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I am creating my first ASP.Net MVC3 Application using Azure as DB Storage. There are a number of great tutorials but I'm currently using this one: Walkthrough: Hosting an ASP.NET Web Application on Windows Azure

I've got my connection string hooked to Azure and its working fine. I run the application in Debug mode and "Register" my first user via the Membership Provider. According to the walkthrough, "Creating an account causes ASP.NET to create the membership database." Success! I now see the tables (Users, Roles,...) have been created in my Azure database. Great!

Why I'm Confused: Many years ago, when I did an ASP.Net 2.0 using the Membership Provider, I used the aspnet_regsql.exe to run all the scripts needed for the Membership Provider. I know they have an updated set of scripts for Azure. These scripts create all the tables but also create a large number of Stored Procedures (ex. aspnet_Membership_CreateUser)

My question: Do I need to run these updated Azure scripts to get the SPs? I don't see any Stored Procedures created in my database yet all the Membership Provider functionality seems to work just fine without them. What were all those Stored Procedures used for? Do I need them in my MVC3 Azure application?

Thanks!

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If you look at the membership provider settings, and you are using sql providers, it has property connectionname. This points to the connectionstring that is in use. –  Chandermani Apr 27 '12 at 5:34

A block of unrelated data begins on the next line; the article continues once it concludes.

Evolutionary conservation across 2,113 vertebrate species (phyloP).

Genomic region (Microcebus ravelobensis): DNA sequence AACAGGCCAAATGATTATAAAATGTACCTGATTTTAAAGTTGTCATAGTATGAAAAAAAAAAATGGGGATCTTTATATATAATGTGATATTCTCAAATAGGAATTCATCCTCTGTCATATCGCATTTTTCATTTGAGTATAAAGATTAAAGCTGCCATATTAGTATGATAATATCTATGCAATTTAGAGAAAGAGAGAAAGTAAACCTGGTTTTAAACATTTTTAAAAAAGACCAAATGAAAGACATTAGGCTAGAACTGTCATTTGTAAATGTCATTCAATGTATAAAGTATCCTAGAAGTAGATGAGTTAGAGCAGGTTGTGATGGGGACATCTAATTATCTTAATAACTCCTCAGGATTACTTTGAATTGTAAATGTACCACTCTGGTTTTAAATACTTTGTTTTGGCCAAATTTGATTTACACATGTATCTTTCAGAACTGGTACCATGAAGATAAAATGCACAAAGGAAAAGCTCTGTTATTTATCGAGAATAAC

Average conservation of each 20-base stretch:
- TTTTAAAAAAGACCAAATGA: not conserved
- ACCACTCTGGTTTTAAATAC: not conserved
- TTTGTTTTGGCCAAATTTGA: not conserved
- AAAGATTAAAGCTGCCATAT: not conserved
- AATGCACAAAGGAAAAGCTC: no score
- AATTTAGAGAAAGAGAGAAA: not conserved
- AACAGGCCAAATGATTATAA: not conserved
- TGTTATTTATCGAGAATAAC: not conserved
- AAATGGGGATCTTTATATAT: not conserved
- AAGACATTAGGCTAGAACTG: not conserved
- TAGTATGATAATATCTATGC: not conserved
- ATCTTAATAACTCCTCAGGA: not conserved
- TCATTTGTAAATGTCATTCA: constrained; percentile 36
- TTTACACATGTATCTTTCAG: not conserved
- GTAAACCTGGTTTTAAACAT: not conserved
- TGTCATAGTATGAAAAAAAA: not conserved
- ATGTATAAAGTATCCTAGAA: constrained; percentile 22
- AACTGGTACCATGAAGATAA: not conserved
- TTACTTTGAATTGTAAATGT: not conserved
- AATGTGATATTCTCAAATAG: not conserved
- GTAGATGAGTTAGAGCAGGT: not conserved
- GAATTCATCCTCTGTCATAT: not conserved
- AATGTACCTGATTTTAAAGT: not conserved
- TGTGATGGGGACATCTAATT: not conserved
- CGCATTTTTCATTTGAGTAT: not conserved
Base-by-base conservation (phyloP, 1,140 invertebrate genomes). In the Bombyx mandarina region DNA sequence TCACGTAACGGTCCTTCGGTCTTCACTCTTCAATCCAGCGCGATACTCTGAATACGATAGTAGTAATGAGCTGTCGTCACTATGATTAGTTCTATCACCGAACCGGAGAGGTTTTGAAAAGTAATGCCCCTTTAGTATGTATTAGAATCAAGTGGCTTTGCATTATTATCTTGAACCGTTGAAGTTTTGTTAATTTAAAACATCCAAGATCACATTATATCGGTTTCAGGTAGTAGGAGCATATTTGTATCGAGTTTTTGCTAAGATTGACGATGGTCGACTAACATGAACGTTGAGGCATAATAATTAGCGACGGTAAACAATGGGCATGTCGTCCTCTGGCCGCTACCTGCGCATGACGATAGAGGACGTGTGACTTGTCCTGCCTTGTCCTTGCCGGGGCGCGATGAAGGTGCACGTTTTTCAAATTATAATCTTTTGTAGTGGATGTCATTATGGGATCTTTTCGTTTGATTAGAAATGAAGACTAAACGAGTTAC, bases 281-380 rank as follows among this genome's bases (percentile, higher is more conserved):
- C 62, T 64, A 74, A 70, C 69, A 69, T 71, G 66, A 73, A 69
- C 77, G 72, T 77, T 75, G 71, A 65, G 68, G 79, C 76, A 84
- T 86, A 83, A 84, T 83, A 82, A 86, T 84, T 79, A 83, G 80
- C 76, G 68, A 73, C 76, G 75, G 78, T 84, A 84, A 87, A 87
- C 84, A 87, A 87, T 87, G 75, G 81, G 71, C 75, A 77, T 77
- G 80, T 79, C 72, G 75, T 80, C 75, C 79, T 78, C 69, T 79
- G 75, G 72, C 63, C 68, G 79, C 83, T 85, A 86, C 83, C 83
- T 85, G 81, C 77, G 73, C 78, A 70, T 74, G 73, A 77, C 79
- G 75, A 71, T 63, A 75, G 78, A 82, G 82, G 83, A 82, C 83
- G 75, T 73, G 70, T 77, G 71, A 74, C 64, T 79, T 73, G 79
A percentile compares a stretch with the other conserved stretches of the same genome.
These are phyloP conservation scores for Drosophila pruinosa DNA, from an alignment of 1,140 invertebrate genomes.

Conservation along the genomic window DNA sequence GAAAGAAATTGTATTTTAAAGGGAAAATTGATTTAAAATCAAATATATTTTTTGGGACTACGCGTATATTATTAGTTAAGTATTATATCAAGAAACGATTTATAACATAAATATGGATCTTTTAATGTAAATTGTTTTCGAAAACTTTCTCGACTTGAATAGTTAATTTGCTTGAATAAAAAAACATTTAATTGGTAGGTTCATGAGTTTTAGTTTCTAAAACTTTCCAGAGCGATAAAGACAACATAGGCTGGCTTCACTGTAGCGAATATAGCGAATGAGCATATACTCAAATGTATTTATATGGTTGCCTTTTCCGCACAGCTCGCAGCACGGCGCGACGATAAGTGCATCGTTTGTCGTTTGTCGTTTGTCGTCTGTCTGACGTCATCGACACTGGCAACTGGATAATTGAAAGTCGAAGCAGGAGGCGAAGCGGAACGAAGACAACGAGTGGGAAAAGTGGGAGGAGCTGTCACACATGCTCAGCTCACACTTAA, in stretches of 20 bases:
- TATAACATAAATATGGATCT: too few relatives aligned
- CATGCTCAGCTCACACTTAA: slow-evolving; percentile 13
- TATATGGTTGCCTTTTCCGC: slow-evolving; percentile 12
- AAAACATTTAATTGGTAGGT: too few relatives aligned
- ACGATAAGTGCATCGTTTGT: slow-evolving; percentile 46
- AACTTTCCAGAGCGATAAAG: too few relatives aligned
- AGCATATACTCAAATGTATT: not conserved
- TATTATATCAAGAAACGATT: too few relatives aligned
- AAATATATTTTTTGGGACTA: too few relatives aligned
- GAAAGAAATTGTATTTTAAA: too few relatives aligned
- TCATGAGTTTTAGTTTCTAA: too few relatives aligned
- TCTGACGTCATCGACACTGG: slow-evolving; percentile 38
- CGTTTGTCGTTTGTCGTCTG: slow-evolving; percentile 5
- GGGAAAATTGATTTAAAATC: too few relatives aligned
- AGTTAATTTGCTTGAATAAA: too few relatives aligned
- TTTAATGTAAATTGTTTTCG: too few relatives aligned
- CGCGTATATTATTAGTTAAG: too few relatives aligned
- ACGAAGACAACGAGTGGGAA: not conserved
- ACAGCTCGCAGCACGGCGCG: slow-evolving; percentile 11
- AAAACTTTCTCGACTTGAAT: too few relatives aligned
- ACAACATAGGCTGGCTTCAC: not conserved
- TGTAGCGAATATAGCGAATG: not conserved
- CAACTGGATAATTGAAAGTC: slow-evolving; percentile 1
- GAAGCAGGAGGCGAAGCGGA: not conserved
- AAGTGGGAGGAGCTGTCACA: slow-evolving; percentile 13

@Mike Smith I misread your question. Arwind - MSFT has the correct answer. –  Jonathan McIntire Apr 27 '12 at 15:31

2 Answers 2

up vote 2 down vote accepted

Since you’re following that tutorial, you’re already using the ASP.NET Universal Providers. One step in the tutorial adds the universal providers as a NuGet package. You can refer to http://nuget.codeplex.com/ for more information about NuGet. A Nuget package is essentially some pre-written code, which simplifies your development. For example, the universal providers automatically create the membership database tables based on your connection string. You can of course, continue to manually create the database tables, and then use the built-in ASP.NET membership provider.

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I misread the question. This is the correct answer. –  Jonathan McIntire Apr 27 '12 at 15:32
    
so there are no more stored procedures? everything is working just fine - i just thought it was weird that it didn't create any stored procedures in the db. –  Mike Smith Apr 27 '12 at 17:04

You should actually use the ASP.NET Universal Providers For SqlExpress 1.1. This is the officially supported method of enabling the SQL membership, role and session providers across both SQL Azure and standalone SQL Server. The Universal Providers should automatically create the necessary SQL objects for you, so you shouldn't have to run any scripts manually.

Here are a couple of links for reference:

Scott Hanselman - Introducing System.Web.Providers

SQL Azure Team Blog - Using SQL Azure for Session State

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